Affiliate networks are services that mediate between the publisher and the advertiser. Advertisers publish their affiliate programs on an affiliate network, and publishers can search the network to find programs they wish to promote. An affiliate network manages the relationship between publisher including advertiser tracking and payments.

To use the services of a network, advertisers and publishers must first create an account with the network. Once they have been accepted, advertisers can add their programs to the network, to which publishers apply.

Publishers can apply to any programme in which they wish to participate. Once accepted as an affiliate partner with the advertiser, they have access to a choice of promotional texts or creatives for use on social media, emails or websites. The publisher places the affiliate link on their site, and when potential customers click on the link, they are taken to the advertiser’s website to complete their purchase. The visit is tracked by the affiliate network so that the sale can be attributed to the publisher.

Affiliate networks will typically offer two levels of service:

  • Self-service. Where the advertiser will manage their programme, including recruiting affiliates and managing commission.
  • Managed service. The network will manage the programme on the advertiser’s behalf, enabling them to employ best practice in running their programmes.

Affiliate Network vs Direct Affiliate Marketing?

Advertisers can work directly with publishers to promote their products, but it is more straightforward and secure to use an affiliate network. Benefits of using an affiliate network include:

Managed Affiliate Solution

Managing an affiliate programme is complex. Affiliate networks streamlines the process by providing technology, end-to-end tracking, payment and reporting making it easy to track, monitor and tweak your programme. The larger networks will also have a range of publishers already signed up to their network, ready for an advertiser to onboard.

Quick Programme Launch

Bigger affiliate networks will already have a range of publishers on their books who can be swiftly onboarded onto any new programme. Joining an established network means publishers are more likely to trust you and your brand, even if they do not know you. Having systems in place for tracking and payment offers publishers peace of mind that they will get paid.

Affiliate networks offering account management can support advertisers with reporting that provides feedback on performance and benchmarking. They can also suggest campaign ideas and recommendations to help the advertiser achieve their objectives.

Approval of Publishers

Publishers must apply to join an affiliate network and then get request approval for each advertiser program. Not all publishers are accepted, so your products are only promoted by publishers the network has decided are good partners for the advertisers on their platform.

Sales Tracking and Reporting

Affiliate networks should provide you with a comprehensive dashboard that tracks impressions, clicks, conversions, sales and revenue and generates reports. You can monitor which publishers and campaigns generate the most sales, allowing you to optimize your affiliate marketing.

Benefits of Affilate Marketing

Affiliate marketing lets an online retailer (referred to as the advertiser) increase sales by allowing others targeting the same audience (known as affiliates or publishers) to earn a commission by recommending their products.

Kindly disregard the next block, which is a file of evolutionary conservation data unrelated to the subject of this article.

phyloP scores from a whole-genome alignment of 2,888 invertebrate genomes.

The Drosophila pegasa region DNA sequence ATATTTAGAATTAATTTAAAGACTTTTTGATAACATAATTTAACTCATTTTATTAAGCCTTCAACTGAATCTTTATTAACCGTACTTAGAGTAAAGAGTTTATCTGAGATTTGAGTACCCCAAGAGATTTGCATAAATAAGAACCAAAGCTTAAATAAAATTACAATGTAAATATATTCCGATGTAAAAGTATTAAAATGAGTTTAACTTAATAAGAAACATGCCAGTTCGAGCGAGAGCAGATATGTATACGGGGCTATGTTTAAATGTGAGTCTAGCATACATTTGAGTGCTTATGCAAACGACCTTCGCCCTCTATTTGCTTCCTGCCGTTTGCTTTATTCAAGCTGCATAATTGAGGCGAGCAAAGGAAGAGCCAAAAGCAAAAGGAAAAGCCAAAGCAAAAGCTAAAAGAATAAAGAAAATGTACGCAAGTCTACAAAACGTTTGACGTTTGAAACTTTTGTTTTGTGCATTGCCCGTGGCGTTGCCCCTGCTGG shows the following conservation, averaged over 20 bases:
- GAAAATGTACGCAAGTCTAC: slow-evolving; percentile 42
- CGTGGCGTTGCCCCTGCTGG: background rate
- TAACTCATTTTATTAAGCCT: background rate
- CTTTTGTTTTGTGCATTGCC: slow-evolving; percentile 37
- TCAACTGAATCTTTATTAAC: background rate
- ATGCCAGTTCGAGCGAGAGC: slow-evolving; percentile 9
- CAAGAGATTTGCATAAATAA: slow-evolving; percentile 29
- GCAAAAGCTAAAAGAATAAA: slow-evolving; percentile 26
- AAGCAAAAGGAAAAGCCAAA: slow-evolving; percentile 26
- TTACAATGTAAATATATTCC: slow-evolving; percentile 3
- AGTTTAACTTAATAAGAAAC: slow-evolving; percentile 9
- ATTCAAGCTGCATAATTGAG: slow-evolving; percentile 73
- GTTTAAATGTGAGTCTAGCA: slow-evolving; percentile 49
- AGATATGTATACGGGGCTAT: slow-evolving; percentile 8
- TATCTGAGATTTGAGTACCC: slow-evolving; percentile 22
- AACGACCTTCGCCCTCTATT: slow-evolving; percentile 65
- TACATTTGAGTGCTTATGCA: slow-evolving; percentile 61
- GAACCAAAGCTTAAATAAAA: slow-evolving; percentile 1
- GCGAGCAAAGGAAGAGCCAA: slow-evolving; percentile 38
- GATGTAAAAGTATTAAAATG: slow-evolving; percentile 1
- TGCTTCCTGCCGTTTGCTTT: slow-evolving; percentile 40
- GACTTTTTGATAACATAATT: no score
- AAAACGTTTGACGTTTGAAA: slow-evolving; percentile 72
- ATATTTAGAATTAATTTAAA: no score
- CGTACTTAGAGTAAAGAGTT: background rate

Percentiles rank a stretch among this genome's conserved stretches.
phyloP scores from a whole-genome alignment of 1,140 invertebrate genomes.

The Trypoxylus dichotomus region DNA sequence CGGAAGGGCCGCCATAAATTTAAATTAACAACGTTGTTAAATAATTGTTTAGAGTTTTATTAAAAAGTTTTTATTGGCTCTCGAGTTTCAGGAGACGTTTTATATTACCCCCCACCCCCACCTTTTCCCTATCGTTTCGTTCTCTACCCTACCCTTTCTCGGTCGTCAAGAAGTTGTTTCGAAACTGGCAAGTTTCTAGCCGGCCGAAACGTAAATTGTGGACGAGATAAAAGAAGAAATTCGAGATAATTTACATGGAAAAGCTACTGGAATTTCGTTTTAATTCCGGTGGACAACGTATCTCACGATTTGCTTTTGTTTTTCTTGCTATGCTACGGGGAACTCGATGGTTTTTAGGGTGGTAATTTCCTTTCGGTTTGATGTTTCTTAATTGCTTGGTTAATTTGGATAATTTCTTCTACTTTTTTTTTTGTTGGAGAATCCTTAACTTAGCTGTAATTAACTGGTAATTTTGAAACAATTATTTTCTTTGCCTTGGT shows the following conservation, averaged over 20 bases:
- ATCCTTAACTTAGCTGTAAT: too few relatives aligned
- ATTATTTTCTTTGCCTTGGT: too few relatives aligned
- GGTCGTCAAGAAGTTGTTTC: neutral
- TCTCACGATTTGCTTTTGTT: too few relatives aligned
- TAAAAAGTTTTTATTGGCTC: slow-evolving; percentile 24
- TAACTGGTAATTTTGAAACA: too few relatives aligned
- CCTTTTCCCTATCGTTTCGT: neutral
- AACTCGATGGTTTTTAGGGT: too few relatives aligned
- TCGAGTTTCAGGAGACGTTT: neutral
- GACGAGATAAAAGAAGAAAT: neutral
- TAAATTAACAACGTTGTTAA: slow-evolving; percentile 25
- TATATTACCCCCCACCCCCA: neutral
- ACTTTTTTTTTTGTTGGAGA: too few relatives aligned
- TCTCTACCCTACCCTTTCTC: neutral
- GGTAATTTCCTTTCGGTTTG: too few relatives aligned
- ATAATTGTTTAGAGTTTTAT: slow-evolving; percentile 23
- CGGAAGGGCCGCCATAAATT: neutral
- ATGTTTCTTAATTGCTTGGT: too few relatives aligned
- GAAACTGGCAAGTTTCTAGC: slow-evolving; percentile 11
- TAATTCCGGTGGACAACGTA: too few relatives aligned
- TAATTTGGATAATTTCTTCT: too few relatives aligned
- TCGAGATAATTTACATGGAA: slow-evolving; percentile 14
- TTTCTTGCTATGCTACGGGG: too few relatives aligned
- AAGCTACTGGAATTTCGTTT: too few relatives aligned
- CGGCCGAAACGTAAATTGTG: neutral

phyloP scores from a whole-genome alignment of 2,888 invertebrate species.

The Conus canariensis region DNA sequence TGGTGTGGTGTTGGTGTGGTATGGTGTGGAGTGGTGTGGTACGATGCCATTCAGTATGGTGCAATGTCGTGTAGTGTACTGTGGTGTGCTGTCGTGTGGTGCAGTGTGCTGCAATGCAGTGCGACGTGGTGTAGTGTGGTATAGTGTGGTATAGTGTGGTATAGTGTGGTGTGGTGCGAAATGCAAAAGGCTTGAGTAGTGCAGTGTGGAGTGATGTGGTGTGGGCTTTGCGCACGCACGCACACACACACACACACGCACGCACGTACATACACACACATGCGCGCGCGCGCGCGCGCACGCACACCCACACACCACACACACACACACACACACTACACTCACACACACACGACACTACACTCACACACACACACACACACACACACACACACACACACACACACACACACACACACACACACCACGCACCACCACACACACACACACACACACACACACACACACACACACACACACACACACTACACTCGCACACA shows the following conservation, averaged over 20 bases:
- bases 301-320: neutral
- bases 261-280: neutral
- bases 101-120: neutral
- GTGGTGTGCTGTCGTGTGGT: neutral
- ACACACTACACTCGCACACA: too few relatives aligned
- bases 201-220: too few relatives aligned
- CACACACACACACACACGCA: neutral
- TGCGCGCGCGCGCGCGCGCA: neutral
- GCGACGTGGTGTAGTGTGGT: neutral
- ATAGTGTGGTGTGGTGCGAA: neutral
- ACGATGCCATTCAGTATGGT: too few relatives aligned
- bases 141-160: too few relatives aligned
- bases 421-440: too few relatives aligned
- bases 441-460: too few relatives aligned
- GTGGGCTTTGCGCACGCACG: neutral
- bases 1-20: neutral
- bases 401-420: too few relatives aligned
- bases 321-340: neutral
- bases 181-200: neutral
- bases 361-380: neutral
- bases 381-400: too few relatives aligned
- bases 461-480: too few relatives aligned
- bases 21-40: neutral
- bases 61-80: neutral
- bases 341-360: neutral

The publisher promotes products using a unique link. They get paid a commission when a visitor to their site clicks on this link (e.g., a banner, logo, or text link), goes to the advertiser’s website and performs a particular action. Usually, this is completing a transaction such as buying a product or subscribing to a service.

Benefits of Affiliate Marketing

Affiliate marketing is a massive opportunity for all eCommerce businesses. In fact, affiliate marketing is responsible for driving up to 16% of eCommerce sales in the USA (Source: Business Insider). Benefits include:

Targeted Traffic

Whatever your product type, there will be publishers who are focused on your niche. Sites such as review site and bloggers can send targeted traffic to your products. For example, a pram review site might wish to have affiliate links to pram retailers to monetise their content.

Pay on Results

Affiliate marketing is a performance marketing channel with payment only made if a sale is completed. This model makes affiliate marketing a low-risk channel and attractive to merchants. Some affiliates will want to be paid for impressions, but this is much less favourable for the advertiser as it does not directly relate to sales.

Publishers may offer the opportunity to promote offers at additional cost. Whilst many affiliate networks are free to use, some will charge a monthly subscription.

Direct

Unlike some channels (e.g., online marketplaces), the merchant can invite them to opt-in to marketing messages after the sale.

Low Start-Up Costs

Setting up an affiliate programme through an existing network has limited setup costs.

Boost Brand Awareness

Consumers like to buy from retailers with which they are familiar. Affiliate marketing enables companies to grow brand awareness by appearing on multiple contextually relevant sites across the web. For example, by launching an affiliate scheme and recruiting the right advertisers, a clothing manufacturer could appear on numerous fashion-focused blogs.

Expand Internationally

The larger affiliate platforms will have an international presence and enable your brand to reach publishers worldwide.